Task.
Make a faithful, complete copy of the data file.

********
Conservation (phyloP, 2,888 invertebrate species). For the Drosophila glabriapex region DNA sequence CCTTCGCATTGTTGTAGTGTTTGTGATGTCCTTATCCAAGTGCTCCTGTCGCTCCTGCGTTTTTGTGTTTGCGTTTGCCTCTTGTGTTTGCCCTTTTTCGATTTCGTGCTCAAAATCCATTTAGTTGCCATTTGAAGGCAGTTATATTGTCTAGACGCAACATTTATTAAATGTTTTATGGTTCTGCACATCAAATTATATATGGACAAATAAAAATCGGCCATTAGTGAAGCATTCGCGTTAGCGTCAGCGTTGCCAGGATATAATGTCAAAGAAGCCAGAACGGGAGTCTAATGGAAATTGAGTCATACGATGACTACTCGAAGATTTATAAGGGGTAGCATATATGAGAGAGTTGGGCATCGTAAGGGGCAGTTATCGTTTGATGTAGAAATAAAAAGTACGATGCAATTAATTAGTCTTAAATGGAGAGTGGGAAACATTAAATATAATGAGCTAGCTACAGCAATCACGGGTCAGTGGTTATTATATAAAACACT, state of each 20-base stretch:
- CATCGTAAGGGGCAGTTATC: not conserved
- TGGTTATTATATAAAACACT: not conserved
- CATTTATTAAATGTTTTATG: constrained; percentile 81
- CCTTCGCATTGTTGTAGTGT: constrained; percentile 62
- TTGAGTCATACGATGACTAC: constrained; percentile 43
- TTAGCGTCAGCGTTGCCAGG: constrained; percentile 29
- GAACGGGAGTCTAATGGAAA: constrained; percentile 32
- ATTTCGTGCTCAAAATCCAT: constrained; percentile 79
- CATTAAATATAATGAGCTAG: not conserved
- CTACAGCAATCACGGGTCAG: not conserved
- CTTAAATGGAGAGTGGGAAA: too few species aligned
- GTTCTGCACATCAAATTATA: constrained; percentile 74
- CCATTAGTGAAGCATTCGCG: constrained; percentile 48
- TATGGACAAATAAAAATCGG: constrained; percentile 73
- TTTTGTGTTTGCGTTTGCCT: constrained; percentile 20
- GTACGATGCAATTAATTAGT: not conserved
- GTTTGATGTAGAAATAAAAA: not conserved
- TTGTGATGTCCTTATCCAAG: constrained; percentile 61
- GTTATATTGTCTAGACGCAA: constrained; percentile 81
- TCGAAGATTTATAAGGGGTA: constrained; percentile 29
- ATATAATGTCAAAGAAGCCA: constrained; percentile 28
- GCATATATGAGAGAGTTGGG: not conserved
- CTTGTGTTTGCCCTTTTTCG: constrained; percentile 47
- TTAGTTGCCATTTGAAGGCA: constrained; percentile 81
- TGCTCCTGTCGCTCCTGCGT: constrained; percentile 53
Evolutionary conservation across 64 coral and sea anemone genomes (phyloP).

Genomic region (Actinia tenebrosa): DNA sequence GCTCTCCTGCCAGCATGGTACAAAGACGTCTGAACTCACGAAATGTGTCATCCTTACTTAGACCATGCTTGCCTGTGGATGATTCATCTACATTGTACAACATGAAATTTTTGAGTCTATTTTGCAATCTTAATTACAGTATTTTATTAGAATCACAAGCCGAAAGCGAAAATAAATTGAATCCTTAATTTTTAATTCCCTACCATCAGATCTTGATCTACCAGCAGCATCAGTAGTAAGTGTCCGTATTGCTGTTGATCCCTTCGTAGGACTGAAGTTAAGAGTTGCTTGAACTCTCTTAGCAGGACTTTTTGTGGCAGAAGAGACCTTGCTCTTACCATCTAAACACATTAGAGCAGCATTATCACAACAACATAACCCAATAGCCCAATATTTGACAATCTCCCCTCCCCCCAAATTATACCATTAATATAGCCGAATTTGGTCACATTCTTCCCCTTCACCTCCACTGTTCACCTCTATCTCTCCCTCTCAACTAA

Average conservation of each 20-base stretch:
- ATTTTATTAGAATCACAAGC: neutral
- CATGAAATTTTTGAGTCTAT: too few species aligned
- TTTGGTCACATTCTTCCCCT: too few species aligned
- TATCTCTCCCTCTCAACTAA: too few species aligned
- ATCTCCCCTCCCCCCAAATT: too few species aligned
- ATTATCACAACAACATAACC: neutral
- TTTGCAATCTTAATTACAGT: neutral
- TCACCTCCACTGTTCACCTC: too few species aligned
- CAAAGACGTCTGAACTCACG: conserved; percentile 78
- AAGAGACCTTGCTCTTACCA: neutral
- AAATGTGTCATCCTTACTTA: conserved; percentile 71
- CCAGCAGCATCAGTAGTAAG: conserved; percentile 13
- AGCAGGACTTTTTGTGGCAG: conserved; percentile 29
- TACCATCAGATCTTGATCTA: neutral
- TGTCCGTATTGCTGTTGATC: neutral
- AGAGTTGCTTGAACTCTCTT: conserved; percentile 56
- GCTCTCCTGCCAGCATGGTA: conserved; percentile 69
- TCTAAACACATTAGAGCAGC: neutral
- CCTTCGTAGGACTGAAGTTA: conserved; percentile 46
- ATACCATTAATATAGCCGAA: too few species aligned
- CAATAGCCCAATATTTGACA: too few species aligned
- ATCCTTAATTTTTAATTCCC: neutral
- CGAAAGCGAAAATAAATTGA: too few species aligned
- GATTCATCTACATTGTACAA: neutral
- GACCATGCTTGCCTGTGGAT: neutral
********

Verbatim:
Conservation (phyloP, 2,888 invertebrate species). For the Drosophila glabriapex region DNA sequence CCTTCGCATTGTTGTAGTGTTTGTGATGTCCTTATCCAAGTGCTCCTGTCGCTCCTGCGTTTTTGTGTTTGCGTTTGCCTCTTGTGTTTGCCCTTTTTCGATTTCGTGCTCAAAATCCATTTAGTTGCCATTTGAAGGCAGTTATATTGTCTAGACGCAACATTTATTAAATGTTTTATGGTTCTGCACATCAAATTATATATGGACAAATAAAAATCGGCCATTAGTGAAGCATTCGCGTTAGCGTCAGCGTTGCCAGGATATAATGTCAAAGAAGCCAGAACGGGAGTCTAATGGAAATTGAGTCATACGATGACTACTCGAAGATTTATAAGGGGTAGCATATATGAGAGAGTTGGGCATCGTAAGGGGCAGTTATCGTTTGATGTAGAAATAAAAAGTACGATGCAATTAATTAGTCTTAAATGGAGAGTGGGAAACATTAAATATAATGAGCTAGCTACAGCAATCACGGGTCAGTGGTTATTATATAAAACACT, state of each 20-base stretch:
- CATCGTAAGGGGCAGTTATC: not conserved
- TGGTTATTATATAAAACACT: not conserved
- CATTTATTAAATGTTTTATG: constrained; percentile 81
- CCTTCGCATTGTTGTAGTGT: constrained; percentile 62
- TTGAGTCATACGATGACTAC: constrained; percentile 43
- TTAGCGTCAGCGTTGCCAGG: constrained; percentile 29
- GAACGGGAGTCTAATGGAAA: constrained; percentile 32
- ATTTCGTGCTCAAAATCCAT: constrained; percentile 79
- CATTAAATATAATGAGCTAG: not conserved
- CTACAGCAATCACGGGTCAG: not conserved
- CTTAAATGGAGAGTGGGAAA: too few species aligned
- GTTCTGCACATCAAATTATA: constrained; percentile 74
- CCATTAGTGAAGCATTCGCG: constrained; percentile 48
- TATGGACAAATAAAAATCGG: constrained; percentile 73
- TTTTGTGTTTGCGTTTGCCT: constrained; percentile 20
- GTACGATGCAATTAATTAGT: not conserved
- GTTTGATGTAGAAATAAAAA: not conserved
- TTGTGATGTCCTTATCCAAG: constrained; percentile 61
- GTTATATTGTCTAGACGCAA: constrained; percentile 81
- TCGAAGATTTATAAGGGGTA: constrained; percentile 29
- ATATAATGTCAAAGAAGCCA: constrained; percentile 28
- GCATATATGAGAGAGTTGGG: not conserved
- CTTGTGTTTGCCCTTTTTCG: constrained; percentile 47
- TTAGTTGCCATTTGAAGGCA: constrained; percentile 81
- TGCTCCTGTCGCTCCTGCGT: constrained; percentile 53
Evolutionary conservation across 64 coral and sea anemone genomes (phyloP).

Genomic region (Actinia tenebrosa): DNA sequence GCTCTCCTGCCAGCATGGTACAAAGACGTCTGAACTCACGAAATGTGTCATCCTTACTTAGACCATGCTTGCCTGTGGATGATTCATCTACATTGTACAACATGAAATTTTTGAGTCTATTTTGCAATCTTAATTACAGTATTTTATTAGAATCACAAGCCGAAAGCGAAAATAAATTGAATCCTTAATTTTTAATTCCCTACCATCAGATCTTGATCTACCAGCAGCATCAGTAGTAAGTGTCCGTATTGCTGTTGATCCCTTCGTAGGACTGAAGTTAAGAGTTGCTTGAACTCTCTTAGCAGGACTTTTTGTGGCAGAAGAGACCTTGCTCTTACCATCTAAACACATTAGAGCAGCATTATCACAACAACATAACCCAATAGCCCAATATTTGACAATCTCCCCTCCCCCCAAATTATACCATTAATATAGCCGAATTTGGTCACATTCTTCCCCTTCACCTCCACTGTTCACCTCTATCTCTCCCTCTCAACTAA

Average conservation of each 20-base stretch:
- ATTTTATTAGAATCACAAGC: neutral
- CATGAAATTTTTGAGTCTAT: too few species aligned
- TTTGGTCACATTCTTCCCCT: too few species aligned
- TATCTCTCCCTCTCAACTAA: too few species aligned
- ATCTCCCCTCCCCCCAAATT: too few species aligned
- ATTATCACAACAACATAACC: neutral
- TTTGCAATCTTAATTACAGT: neutral
- TCACCTCCACTGTTCACCTC: too few species aligned
- CAAAGACGTCTGAACTCACG: conserved; percentile 78
- AAGAGACCTTGCTCTTACCA: neutral
- AAATGTGTCATCCTTACTTA: conserved; percentile 71
- CCAGCAGCATCAGTAGTAAG: conserved; percentile 13
- AGCAGGACTTTTTGTGGCAG: conserved; percentile 29
- TACCATCAGATCTTGATCTA: neutral
- TGTCCGTATTGCTGTTGATC: neutral
- AGAGTTGCTTGAACTCTCTT: conserved; percentile 56
- GCTCTCCTGCCAGCATGGTA: conserved; percentile 69
- TCTAAACACATTAGAGCAGC: neutral
- CCTTCGTAGGACTGAAGTTA: conserved; percentile 46
- ATACCATTAATATAGCCGAA: too few species aligned
- CAATAGCCCAATATTTGACA: too few species aligned
- ATCCTTAATTTTTAATTCCC: neutral
- CGAAAGCGAAAATAAATTGA: too few species aligned
- GATTCATCTACATTGTACAA: neutral
- GACCATGCTTGCCTGTGGAT: neutral